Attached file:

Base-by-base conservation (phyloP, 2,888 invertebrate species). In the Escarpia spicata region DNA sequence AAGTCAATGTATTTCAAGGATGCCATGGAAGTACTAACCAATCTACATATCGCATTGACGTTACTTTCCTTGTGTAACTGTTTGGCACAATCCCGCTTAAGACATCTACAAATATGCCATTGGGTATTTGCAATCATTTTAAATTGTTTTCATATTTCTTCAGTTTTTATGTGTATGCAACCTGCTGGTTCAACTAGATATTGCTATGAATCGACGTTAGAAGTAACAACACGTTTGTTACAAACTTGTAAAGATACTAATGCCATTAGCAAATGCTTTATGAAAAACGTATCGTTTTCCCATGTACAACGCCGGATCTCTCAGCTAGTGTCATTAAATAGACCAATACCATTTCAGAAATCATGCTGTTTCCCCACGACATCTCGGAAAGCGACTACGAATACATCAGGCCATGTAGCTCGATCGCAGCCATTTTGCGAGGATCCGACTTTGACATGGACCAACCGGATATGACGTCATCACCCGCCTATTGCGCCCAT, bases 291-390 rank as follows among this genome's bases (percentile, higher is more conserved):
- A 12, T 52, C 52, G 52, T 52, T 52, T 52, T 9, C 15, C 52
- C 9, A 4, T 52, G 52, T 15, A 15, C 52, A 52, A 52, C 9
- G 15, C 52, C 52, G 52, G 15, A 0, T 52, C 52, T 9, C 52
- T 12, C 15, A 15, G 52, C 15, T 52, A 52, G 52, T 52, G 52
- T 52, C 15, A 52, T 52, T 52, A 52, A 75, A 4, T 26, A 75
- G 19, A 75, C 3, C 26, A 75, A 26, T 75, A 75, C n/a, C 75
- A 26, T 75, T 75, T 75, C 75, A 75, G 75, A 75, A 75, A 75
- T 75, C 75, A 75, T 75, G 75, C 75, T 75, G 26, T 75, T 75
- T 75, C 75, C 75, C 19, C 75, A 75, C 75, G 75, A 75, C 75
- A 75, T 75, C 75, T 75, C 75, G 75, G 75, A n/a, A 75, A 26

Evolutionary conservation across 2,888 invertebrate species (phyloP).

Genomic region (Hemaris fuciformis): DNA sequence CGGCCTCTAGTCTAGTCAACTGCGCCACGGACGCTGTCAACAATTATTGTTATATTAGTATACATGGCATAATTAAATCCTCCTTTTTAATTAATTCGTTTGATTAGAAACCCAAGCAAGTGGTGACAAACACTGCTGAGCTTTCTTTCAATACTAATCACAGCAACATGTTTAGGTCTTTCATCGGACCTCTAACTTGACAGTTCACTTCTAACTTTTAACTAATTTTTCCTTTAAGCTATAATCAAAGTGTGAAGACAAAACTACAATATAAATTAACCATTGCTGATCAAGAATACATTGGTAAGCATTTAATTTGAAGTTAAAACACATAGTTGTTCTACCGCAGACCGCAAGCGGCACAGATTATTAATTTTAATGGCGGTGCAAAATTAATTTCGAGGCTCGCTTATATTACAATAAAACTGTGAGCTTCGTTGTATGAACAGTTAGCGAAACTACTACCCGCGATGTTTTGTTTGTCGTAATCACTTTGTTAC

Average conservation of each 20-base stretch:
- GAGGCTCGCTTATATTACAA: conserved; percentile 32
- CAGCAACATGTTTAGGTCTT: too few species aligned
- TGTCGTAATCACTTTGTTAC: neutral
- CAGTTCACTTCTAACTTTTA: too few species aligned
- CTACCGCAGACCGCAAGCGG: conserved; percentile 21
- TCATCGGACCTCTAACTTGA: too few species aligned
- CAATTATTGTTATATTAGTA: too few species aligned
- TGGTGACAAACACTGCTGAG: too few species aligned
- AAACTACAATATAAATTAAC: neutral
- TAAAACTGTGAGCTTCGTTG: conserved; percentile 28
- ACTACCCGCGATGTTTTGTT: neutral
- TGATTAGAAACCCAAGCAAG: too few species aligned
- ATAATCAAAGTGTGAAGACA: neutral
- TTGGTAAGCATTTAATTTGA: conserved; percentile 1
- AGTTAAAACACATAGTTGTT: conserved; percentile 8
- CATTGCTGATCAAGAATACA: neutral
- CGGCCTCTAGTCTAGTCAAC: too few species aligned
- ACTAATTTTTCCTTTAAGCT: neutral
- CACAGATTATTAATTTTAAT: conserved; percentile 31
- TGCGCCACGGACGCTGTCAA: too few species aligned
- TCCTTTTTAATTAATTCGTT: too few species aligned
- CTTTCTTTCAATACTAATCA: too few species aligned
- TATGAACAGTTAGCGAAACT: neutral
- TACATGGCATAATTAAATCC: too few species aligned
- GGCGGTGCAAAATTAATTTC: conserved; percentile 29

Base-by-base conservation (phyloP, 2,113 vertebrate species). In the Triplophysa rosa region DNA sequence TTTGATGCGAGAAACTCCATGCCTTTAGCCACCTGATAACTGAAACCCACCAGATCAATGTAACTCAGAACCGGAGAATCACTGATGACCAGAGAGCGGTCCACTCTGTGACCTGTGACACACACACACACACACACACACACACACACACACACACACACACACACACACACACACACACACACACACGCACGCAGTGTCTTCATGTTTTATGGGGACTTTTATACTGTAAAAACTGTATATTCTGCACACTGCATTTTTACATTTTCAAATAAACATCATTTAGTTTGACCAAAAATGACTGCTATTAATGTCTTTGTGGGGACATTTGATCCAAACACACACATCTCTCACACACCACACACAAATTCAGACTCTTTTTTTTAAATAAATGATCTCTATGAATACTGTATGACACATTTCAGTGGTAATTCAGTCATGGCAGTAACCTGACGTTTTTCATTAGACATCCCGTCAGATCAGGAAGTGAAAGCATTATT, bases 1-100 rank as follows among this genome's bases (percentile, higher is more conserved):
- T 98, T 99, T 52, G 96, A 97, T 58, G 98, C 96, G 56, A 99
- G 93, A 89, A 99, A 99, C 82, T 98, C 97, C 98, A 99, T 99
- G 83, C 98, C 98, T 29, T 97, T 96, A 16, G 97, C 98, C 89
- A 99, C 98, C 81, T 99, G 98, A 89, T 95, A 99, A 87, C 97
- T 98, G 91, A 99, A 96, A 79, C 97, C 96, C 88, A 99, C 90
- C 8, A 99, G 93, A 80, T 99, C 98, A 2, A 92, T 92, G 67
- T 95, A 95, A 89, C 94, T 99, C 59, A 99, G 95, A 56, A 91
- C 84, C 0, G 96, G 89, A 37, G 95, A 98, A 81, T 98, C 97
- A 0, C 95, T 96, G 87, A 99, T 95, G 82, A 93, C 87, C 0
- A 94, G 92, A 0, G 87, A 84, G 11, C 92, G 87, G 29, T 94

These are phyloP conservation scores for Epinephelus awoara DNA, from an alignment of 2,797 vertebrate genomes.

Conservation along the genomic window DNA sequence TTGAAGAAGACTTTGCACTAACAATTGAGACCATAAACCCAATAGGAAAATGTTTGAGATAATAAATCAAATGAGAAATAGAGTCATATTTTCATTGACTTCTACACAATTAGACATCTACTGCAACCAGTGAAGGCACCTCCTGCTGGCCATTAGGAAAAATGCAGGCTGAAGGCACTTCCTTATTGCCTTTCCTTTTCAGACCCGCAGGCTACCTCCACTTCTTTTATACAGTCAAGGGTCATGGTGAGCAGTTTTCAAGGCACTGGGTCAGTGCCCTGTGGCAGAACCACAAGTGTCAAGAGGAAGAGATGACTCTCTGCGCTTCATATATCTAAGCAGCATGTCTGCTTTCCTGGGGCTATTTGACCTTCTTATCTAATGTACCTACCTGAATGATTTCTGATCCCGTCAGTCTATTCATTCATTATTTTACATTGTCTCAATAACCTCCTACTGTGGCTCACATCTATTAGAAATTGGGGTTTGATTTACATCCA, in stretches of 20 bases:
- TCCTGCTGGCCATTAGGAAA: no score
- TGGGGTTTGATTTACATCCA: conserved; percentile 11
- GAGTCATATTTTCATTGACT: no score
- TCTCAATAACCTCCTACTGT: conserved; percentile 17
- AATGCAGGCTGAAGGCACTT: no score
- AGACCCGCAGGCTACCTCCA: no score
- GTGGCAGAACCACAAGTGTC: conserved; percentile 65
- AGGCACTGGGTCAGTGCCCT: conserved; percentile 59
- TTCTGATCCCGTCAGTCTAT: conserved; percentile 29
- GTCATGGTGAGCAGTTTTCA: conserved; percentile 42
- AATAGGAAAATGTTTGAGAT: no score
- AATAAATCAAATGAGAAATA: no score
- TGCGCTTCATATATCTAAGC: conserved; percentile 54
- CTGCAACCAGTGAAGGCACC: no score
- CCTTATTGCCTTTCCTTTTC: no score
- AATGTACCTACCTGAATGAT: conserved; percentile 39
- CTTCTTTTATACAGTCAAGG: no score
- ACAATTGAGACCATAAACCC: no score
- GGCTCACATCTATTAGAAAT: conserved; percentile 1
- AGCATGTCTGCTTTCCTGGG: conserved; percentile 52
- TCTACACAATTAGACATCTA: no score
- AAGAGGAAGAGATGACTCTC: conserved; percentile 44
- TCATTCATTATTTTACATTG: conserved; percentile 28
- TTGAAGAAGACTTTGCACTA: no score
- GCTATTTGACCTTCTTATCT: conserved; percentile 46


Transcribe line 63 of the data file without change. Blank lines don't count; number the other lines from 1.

- AATAGGAAAATGTTTGAGAT: no score